Gays and the Boy Scouts of America
Adam Newman | Tuesday, March 26, 2013
As an Eagle Scout, former Boy Scout and current merit badge counselor, scouting has been an instrumental part of my life. From the time I joined Scouts in the second grade to the day I was made an Eagle Scout, scouting presented me with challenges and new opportunities, allowing me to make new friends and learn about the outdoors. This is why I have always been, and continue to be, disappointed in the Boy Scouts of America (BSA) for continuing its ban on homosexual members. Now that the BSA is finally reviewing this rule, it is important to understand why it must be changed.
There is a major stigma today in our society against homosexuality. People at the very most view it as immoral, and at the very least view it as something outside the mainstream. Popular culture uses “gay” as a substitute for “bad” and “uncool”. For gays, this stigma can ruin lives, break families and lead to anxiety and depression. The Boy Scouts, whether they admit it or not, help add to this stigma by refusing to admit homosexuals, because not accepting homosexuals makes both gays and non-gays believe there is something so wrong with being gay that it merits a ban from America’s most prominent youth organization.
The Boy Scouts also do a disservice to our country as more and more openly gay people serve in positions of power in both government and business. Boy Scouts allows young men to learn not just about a variety of different subjects but also necessary skills to lead such as management, problem-solving and civics. The rank of Eagle Scout, the highest rank in Boy Scouts (only achieved by 4 percent of Scouts), has made a major impact across all sectors of our country. Important figures who have achieved it include Michael Bloomberg (mayor of New York City and founder of Bloomberg L.P), Sam Walton (founder of WalMart), Neil Armstrong (first man to walk on the moon), President Gerald Ford and even Steven Spielberg (director). By not allowing gay scouts to participate, the Boy Scouts forgo the opportunity to instill within capable and ambitious youth the knowledge, ethics and skills to serve our country.
The saddest part about the ban is that almost every account from someone who is gay and the bulk of scientific research points to the undisputed conclusion that homosexuality is not something that develops over time, but a trait that someone is born with and that can neither be “managed” nor “cured.” Given that homosexuals can contribute as much to society as heterosexuals, there can be no argument that homosexuality is a crime.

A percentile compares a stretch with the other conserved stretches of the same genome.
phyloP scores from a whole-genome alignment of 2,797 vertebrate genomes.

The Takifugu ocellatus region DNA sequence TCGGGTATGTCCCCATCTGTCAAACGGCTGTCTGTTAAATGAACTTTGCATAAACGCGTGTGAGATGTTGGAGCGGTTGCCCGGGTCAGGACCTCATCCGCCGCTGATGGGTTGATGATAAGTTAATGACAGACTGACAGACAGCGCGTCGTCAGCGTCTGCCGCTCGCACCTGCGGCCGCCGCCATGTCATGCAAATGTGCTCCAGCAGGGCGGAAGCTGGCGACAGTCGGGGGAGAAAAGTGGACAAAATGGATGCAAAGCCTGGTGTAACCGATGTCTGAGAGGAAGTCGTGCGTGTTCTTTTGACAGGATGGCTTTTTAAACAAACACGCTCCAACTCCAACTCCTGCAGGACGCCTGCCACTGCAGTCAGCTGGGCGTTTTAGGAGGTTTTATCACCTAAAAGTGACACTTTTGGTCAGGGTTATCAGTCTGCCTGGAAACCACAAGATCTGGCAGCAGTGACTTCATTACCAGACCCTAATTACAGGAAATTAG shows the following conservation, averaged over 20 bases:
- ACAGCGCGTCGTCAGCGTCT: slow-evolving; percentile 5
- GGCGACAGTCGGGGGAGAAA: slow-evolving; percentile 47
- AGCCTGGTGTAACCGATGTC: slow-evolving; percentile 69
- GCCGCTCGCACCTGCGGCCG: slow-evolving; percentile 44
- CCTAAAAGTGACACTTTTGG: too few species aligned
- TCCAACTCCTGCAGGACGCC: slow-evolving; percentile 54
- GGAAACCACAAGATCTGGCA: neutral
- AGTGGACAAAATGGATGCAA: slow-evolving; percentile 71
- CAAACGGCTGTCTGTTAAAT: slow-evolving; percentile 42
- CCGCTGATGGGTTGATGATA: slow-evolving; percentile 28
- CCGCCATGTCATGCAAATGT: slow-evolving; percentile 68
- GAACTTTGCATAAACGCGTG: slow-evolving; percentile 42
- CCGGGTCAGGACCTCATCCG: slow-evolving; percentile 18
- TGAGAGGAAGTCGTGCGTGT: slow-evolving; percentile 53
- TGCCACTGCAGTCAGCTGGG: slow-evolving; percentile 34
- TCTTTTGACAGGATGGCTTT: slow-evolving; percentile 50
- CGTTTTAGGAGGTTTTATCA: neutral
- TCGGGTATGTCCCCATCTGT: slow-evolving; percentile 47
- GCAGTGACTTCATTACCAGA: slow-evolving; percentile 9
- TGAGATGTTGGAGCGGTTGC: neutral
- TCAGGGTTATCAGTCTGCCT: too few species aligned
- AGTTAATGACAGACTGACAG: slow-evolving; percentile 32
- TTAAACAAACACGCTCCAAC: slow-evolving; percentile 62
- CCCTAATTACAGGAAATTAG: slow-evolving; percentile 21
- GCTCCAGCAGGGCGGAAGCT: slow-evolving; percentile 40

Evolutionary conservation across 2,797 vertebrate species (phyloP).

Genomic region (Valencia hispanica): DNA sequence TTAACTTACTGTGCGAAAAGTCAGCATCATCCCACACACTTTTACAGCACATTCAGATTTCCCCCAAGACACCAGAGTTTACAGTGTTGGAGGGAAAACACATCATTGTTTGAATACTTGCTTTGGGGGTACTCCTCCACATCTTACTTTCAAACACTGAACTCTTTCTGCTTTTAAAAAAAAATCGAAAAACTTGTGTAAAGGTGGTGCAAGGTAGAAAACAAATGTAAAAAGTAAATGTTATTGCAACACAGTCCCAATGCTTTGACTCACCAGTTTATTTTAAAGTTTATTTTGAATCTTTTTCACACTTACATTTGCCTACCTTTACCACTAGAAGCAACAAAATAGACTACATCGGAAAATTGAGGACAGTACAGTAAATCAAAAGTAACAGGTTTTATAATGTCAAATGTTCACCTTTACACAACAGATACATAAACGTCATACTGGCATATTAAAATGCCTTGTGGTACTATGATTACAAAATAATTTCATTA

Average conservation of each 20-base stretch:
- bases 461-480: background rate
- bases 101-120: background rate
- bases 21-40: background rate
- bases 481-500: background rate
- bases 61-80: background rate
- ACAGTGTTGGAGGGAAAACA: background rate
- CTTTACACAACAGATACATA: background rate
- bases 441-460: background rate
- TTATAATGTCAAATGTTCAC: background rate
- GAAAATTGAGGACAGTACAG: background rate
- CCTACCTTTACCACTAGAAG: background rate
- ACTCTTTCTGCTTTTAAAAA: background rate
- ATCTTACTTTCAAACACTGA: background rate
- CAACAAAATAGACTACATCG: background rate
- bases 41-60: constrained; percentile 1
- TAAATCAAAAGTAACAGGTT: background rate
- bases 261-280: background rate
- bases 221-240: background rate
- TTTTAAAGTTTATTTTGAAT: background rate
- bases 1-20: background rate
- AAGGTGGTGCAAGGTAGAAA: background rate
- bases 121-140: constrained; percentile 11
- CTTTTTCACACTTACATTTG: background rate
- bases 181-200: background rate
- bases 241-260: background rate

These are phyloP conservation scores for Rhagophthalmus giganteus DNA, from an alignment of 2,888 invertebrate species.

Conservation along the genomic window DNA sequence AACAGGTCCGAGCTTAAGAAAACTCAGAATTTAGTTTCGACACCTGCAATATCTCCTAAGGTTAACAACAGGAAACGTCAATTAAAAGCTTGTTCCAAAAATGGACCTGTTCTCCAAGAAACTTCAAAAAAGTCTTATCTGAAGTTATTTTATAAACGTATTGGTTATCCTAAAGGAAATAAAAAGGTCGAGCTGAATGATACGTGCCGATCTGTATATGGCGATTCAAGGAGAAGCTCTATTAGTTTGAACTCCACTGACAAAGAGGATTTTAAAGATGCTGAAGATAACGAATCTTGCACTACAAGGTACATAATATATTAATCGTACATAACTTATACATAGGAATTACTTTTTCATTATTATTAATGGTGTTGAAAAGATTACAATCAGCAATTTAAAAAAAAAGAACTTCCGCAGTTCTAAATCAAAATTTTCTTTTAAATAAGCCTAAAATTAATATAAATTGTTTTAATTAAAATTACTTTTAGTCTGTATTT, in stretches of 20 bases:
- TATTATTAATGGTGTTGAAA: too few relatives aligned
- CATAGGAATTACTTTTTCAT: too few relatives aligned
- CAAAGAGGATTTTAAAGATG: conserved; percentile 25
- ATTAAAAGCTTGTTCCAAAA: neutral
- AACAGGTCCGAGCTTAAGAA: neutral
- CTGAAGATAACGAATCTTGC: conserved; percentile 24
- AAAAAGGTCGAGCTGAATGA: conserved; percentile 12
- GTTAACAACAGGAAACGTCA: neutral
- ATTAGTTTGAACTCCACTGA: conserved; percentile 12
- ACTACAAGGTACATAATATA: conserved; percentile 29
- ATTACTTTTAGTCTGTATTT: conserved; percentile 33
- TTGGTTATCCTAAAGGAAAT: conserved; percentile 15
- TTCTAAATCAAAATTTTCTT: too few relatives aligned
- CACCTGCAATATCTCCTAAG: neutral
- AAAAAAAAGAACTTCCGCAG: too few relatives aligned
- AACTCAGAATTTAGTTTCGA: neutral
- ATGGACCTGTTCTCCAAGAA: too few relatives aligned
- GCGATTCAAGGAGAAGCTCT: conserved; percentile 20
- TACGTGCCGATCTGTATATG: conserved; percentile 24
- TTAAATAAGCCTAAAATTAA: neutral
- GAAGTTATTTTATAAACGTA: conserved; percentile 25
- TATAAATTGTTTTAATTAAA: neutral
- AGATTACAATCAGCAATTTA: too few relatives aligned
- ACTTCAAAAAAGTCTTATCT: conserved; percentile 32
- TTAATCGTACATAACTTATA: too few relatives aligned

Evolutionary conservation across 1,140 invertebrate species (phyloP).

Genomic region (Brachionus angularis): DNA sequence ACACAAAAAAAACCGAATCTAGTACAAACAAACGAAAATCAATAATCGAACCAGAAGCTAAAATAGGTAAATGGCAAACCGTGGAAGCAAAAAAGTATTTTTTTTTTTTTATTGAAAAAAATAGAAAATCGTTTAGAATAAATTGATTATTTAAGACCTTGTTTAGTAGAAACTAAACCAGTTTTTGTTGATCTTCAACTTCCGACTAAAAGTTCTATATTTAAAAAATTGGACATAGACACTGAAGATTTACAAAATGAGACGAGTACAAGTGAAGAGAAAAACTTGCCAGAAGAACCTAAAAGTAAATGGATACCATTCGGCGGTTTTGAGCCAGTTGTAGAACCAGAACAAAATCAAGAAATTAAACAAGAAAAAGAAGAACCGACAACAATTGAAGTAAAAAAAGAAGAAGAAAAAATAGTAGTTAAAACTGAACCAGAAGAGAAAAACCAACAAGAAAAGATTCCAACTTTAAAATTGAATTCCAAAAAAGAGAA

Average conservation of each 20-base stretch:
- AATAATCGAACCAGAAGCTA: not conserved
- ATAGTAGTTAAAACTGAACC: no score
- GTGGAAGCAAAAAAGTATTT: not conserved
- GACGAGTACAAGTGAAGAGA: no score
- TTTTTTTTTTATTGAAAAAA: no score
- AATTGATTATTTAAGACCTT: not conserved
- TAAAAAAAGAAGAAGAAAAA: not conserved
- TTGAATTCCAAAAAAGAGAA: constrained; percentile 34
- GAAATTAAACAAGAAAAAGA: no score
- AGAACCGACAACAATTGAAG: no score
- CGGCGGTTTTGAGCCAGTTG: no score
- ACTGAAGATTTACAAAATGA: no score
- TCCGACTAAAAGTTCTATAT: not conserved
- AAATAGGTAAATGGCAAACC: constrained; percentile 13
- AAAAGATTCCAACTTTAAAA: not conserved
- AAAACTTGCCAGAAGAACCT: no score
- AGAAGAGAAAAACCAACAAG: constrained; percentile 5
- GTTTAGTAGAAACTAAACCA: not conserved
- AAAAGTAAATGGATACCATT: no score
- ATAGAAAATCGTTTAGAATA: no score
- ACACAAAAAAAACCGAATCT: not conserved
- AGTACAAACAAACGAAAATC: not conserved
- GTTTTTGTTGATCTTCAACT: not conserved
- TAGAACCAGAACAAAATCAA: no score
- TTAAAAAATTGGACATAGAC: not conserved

The ban on homosexuals is simply a piece of a larger, unfortunate truth that the Boy Scouts are an antiquated organization badly in need of modernization. The Boy Scouts should not change their fundamental values but should work to open up to all capable boys, including homosexuals. While some may oppose these changes, the majority of Americans are becoming more accepting of gays. Examining public opinion data conducted by Gallup reveals that in 1996, 27 percent of Americans supported gay marriage, while in 2012 the number increased to 53 percent. This number will only continue to increase, just like popular opinion once did for desegregation and other civil rights. As other organizations, such as the United States Armed Forces, move toward full acceptance of gays, the Boys Scouts must also realize that society is moving forward, whether they want it to or not.
Some may argue the Boy Scouts need make no changes, but this is nothing more than a recipe for the decline of the BSA. Offering a traditional learning experience in a world filled with Angry Birds, computers, video games and other technology will make it much harder to recruit young men. Continuing to ban homosexual boys from its ranks will only continue to detract from the Boy Scout’s brand, especially when, according to a Quinnipiac poll, 55 percent of Americans believe the Boy Scouts should drop its ban on gay members, with only 33 percent opposing.
There is no doubt the full inclusion of gays in our society is one of the civil rights movements of our time. There is also no doubt 20 years from now, people will wonder how we could be so backwards as to not allow homosexuals to marry, serve in the armed forces, adopt children or participate in the Boy Scouts. Scouting has honorably served America for more than a century but will voluntarily place itself on the ash heaps of history along with segregated lunch counters, drinking fountains and public schools if it continues its ban on gay members.
Adam Newman is a senior political science major. He can be reached at
The views expressed in this column are those of the author and not necessarily those of The Observer.